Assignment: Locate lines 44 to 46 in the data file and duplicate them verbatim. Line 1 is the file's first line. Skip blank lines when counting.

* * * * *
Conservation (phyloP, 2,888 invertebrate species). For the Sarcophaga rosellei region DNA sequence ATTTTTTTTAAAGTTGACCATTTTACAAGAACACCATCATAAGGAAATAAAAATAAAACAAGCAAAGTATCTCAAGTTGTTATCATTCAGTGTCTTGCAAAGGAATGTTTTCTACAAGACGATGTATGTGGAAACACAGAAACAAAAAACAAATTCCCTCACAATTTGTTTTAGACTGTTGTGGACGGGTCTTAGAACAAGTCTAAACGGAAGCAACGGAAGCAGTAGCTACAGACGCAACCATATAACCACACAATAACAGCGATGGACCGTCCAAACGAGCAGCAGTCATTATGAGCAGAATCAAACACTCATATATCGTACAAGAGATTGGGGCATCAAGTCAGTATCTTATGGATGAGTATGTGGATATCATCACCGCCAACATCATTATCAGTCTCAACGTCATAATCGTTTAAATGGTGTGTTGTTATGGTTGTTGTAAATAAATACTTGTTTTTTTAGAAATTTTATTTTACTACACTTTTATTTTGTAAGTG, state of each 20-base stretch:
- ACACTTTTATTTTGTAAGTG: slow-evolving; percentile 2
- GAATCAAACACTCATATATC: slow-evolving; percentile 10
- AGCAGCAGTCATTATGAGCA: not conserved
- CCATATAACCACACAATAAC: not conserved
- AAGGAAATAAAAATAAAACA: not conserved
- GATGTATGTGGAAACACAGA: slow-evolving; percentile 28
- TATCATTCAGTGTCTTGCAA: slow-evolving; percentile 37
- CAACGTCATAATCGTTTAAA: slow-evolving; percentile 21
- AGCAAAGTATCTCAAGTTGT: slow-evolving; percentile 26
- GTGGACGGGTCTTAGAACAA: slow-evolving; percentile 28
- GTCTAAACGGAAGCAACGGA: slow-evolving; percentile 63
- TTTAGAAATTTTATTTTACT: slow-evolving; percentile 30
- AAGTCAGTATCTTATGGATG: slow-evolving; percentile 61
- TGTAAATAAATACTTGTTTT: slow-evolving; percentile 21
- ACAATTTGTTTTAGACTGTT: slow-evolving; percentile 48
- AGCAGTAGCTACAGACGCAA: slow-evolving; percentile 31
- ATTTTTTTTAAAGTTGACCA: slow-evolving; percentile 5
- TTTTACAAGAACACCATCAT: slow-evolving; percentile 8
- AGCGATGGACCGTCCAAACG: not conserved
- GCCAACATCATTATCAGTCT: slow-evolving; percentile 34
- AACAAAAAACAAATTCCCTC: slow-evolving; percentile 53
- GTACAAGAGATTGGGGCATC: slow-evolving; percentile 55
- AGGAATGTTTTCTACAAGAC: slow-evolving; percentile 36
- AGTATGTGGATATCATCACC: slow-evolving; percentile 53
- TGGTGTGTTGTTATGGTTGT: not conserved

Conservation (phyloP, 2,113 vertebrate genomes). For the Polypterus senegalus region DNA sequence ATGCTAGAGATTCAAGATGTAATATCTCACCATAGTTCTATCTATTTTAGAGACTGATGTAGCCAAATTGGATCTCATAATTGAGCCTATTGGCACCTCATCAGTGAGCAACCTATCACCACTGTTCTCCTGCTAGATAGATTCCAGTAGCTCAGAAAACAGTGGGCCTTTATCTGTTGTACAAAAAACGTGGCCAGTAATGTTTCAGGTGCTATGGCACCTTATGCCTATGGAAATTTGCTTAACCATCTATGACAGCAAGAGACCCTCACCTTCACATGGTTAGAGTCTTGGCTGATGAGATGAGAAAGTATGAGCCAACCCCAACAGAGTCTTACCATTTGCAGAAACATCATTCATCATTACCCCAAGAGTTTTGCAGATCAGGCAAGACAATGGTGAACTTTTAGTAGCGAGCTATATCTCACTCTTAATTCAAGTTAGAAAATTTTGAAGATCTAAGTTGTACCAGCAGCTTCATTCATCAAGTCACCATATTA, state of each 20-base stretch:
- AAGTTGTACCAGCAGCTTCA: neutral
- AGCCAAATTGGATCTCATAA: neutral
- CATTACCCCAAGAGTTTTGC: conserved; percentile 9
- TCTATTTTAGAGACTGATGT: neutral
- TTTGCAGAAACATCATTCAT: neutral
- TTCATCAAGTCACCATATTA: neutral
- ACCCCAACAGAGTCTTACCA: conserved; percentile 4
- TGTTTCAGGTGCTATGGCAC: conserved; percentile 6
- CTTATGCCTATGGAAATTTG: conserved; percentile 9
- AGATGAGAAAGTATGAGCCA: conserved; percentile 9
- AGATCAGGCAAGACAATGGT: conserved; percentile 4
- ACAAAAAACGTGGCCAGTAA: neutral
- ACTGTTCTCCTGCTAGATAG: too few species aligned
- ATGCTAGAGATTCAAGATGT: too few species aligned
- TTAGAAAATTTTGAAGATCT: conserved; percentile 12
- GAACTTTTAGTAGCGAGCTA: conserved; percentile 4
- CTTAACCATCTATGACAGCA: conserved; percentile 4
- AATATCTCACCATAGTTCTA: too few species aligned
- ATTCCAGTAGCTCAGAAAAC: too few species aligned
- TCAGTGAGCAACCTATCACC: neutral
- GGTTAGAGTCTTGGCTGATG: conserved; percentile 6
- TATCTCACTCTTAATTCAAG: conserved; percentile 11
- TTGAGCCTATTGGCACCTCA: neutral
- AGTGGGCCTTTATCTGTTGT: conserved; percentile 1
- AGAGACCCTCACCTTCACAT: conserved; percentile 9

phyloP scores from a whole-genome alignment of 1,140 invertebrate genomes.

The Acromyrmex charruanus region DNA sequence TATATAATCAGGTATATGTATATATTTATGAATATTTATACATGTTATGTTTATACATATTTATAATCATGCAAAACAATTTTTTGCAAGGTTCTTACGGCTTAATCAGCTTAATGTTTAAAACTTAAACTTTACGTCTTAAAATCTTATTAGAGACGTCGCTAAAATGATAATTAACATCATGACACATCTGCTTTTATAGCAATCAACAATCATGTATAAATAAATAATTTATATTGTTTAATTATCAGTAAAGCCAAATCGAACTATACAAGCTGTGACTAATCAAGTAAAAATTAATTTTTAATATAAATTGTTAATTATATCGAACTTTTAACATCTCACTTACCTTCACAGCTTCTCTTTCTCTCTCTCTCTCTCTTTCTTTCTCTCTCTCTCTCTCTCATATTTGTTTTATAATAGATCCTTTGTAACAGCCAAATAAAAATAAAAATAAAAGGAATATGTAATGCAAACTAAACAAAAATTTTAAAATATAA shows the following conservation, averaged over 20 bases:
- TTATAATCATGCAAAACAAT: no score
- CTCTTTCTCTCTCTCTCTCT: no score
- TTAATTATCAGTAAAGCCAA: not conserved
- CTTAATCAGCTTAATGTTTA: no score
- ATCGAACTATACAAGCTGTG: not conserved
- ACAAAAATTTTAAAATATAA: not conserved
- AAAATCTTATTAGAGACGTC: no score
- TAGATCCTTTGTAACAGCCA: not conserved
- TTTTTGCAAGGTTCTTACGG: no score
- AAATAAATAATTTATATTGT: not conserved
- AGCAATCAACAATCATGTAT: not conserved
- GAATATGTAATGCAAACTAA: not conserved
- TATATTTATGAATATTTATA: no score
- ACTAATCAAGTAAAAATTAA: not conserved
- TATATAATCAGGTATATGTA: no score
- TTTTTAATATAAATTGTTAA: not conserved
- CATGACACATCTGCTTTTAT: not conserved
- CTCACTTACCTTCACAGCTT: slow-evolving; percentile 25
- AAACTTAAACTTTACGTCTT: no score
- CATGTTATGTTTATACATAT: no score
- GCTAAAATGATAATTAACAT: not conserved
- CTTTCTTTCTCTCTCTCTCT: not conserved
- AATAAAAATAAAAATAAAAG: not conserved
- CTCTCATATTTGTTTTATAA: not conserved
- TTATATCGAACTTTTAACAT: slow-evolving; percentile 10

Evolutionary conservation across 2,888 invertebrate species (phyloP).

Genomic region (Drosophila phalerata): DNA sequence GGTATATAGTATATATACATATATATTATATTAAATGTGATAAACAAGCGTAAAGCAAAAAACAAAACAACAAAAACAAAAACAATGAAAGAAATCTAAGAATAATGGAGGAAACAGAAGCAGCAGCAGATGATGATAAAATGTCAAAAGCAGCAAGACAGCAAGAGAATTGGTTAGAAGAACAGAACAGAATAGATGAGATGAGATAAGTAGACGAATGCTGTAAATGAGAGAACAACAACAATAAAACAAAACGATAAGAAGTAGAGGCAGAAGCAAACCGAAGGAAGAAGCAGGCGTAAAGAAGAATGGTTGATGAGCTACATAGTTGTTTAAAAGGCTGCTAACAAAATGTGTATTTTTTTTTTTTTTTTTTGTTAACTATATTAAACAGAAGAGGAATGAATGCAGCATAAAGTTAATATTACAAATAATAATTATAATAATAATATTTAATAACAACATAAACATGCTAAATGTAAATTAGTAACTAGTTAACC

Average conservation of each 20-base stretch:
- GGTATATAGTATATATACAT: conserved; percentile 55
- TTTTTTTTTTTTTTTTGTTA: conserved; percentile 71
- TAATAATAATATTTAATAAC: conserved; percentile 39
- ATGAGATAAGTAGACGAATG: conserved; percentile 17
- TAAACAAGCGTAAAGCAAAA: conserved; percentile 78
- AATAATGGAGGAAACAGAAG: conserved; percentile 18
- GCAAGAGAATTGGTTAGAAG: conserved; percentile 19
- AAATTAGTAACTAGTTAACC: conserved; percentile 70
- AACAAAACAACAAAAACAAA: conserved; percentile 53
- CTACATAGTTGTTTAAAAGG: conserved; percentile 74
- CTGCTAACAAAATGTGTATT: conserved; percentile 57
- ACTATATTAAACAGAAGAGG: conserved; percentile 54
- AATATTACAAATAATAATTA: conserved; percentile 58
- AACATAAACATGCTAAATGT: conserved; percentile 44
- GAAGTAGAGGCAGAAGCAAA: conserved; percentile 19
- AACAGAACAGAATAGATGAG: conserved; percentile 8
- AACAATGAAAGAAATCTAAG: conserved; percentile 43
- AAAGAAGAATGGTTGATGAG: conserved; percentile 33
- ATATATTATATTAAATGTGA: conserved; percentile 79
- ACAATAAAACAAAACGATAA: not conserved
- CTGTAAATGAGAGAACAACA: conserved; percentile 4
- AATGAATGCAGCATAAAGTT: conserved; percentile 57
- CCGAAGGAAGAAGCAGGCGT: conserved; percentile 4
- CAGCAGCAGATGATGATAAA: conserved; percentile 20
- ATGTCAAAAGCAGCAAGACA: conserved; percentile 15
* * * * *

- CTTAACCATCTATGACAGCA: conserved; percentile 4
- AATATCTCACCATAGTTCTA: too few species aligned
- ATTCCAGTAGCTCAGAAAAC: too few species aligned